Classification of Fundamental Rights
Fundamental Rights have been classified into 6 categories. These are:
- Right to Equality
- Right to Freedom
- Right against Exploitation
- Right to Freedom of Religion
- Cultural and Educational Rights
- Right to Constitutional Remedy
Now let us know about these 6 Fundamental Rights in brief:
Right to Equality
It includes the equality before the Law which means prohibition of discrimination on the basis of caste, creed, color or sex, Equal protection of law, equal opportunity in public employment and abolition of untouchability and titles. This states that all the citizens are equal before the law and there can be no discrimination of any manner. This right also states that everyone shall have equal access to all the public places.
To provide equal opportunities, there will be no reservation in government services except in the case of scheduled caste, scheduled tribes, and other backward classes, for war widows and physically handicapped person.
This right was mainly introduced to abolish untouchability, which was practiced in India for decades.
Right to Freedom
It includes the freedom of speech, freedom of expression, freedom to form unions and associates and freedom to travel anywhere in India, freedom to live & settle in any part of India and the freedom to choose any profession.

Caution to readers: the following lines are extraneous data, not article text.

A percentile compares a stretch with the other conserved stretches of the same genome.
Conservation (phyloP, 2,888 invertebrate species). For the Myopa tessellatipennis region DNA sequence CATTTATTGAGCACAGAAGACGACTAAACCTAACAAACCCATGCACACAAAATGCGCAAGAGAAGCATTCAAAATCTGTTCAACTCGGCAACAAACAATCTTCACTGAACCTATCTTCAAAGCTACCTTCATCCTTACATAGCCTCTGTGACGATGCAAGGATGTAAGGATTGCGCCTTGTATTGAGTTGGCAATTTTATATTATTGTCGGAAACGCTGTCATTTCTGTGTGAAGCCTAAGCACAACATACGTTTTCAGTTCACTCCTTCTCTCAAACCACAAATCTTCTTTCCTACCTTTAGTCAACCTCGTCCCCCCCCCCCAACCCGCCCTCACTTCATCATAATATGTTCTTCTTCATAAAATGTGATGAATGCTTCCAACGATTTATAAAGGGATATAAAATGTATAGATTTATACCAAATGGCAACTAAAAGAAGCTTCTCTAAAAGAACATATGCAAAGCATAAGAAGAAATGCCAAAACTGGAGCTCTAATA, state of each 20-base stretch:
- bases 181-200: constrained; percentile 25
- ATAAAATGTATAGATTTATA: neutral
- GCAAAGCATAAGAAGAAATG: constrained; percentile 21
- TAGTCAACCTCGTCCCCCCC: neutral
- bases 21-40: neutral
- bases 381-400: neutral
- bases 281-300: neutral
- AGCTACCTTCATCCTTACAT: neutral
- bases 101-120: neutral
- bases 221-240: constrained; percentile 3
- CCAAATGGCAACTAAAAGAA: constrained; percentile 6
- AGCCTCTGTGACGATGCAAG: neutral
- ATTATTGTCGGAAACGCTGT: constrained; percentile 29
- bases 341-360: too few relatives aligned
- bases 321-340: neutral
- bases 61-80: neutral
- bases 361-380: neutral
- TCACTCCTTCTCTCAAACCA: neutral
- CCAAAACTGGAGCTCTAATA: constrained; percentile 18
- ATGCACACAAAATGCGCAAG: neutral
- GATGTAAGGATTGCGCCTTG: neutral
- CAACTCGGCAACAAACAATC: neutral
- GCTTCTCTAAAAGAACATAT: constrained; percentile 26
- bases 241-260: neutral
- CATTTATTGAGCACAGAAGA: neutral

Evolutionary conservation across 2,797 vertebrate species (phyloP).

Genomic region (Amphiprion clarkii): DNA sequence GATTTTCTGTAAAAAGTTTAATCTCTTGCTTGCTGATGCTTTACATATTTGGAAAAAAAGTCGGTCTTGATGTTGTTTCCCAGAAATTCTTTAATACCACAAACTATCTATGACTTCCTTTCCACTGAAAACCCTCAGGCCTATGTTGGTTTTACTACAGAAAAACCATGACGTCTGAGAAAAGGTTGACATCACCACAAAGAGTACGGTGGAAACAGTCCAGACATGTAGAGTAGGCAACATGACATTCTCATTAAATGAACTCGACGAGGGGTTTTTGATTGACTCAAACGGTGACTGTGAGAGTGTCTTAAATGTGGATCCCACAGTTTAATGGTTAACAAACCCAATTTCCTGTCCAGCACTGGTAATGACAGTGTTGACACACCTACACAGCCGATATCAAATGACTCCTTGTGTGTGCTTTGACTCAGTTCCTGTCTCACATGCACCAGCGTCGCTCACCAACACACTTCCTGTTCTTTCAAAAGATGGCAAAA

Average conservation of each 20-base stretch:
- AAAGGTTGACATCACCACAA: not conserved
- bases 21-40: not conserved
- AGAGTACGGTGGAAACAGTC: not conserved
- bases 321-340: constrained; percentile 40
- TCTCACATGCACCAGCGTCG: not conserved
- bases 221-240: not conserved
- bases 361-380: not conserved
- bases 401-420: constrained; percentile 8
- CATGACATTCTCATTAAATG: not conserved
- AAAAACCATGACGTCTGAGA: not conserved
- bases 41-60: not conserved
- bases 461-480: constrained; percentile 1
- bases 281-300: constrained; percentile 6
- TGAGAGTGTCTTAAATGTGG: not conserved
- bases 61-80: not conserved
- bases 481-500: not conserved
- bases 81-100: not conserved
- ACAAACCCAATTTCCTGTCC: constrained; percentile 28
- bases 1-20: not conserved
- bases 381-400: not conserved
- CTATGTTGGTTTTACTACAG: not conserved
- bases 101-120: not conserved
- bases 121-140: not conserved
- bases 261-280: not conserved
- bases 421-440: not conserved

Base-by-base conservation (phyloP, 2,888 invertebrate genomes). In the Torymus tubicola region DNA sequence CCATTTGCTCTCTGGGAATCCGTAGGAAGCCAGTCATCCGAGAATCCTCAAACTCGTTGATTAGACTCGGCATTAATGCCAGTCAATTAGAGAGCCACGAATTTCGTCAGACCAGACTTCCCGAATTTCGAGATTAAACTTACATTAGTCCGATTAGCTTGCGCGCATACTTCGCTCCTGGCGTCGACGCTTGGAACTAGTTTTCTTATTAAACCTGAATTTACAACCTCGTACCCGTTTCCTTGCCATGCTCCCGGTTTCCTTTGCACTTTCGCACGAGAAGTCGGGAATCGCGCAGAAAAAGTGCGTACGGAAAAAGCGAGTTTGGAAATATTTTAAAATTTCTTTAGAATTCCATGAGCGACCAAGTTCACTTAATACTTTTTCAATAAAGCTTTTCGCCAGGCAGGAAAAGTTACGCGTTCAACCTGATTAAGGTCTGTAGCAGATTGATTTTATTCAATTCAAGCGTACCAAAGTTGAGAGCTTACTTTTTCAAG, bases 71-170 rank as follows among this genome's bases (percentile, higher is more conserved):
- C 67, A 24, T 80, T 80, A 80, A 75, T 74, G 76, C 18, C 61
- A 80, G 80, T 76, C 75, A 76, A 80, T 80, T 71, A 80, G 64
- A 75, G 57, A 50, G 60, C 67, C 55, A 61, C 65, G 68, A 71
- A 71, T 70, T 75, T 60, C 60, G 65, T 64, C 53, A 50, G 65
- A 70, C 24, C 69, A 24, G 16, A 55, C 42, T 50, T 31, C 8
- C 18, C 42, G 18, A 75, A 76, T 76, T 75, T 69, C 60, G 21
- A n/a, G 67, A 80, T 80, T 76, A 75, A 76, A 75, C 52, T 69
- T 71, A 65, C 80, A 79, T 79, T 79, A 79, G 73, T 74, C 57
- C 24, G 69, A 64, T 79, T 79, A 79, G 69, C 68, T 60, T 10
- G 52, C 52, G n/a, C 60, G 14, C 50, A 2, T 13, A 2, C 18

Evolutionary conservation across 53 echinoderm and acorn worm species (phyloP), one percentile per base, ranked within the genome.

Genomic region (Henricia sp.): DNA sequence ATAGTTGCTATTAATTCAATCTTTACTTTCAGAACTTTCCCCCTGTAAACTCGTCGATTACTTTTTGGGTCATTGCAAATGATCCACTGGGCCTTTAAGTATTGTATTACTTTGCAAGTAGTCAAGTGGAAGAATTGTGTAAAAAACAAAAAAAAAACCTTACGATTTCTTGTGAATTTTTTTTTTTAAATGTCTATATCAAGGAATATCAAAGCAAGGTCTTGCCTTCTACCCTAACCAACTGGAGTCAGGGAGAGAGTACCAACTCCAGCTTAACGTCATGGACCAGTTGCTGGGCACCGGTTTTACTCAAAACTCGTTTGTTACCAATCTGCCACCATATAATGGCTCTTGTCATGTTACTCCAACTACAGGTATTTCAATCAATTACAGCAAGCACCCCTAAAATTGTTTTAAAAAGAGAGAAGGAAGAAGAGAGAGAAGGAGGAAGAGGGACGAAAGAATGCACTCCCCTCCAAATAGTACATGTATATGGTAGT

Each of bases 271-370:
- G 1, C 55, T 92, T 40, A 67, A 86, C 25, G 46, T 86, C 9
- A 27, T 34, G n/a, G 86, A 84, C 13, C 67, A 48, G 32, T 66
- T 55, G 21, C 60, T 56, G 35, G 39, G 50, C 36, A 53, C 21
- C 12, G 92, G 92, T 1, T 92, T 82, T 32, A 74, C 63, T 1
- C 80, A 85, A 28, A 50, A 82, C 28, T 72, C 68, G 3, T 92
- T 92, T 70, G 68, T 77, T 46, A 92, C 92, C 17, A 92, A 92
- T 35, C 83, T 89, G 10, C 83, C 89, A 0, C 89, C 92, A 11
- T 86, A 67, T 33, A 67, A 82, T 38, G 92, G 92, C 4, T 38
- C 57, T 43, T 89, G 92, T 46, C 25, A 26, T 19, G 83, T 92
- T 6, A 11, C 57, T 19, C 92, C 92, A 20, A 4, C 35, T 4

It also states that any citizen of India has the full right to purchase, sell and hold property in any part of the country. People will have the liberty to indulge in any trade or business. This right also defines that a person cannot be convicted twice for the same offense and also cannot be compelled to stand as a witness against oneself.
Right against Exploitation
This includes the prohibition of any form of forced labor. Children, below the age of 14 years are not allowed to work in mines or factories where the risk of life is involved. According to this, no person has the right to exploit the other person in any way. Thus, human trafficking & begging have been made legal offenses and those found involved are to be penalized. Likewise, slavery and traffic among women and children for dishonest purposes has been declared an offense. Payment of minimum wage against the labor is defined and no compromise is allowed in this regard.
Right to Freedom of Religion
It states that there will be full freedom of conscience for all citizens of India. All shall have right to freely adopt, practice and spread the religion of their choice and that the state shall not hinder in any religious affairs of any individual in any manner. All religions shall have a right to establish and uphold institutions for religious and charitable purposes and will be free to manage their own affairs in respect to these.
Cultural and Educational Right
This is one of the most important rights, as education is considered to be the primary right of each child. Cultural right states that every nation wants to preserve its cultural heritage. According to this right, all are free to develop the culture of their choice and free to get any type of education they want. No individual will be denied admission in any of the educational institutes on the basis of their culture, caste or religion. All the minorities have the right to establish their own educational institutes.
Right to Constitutional Remedy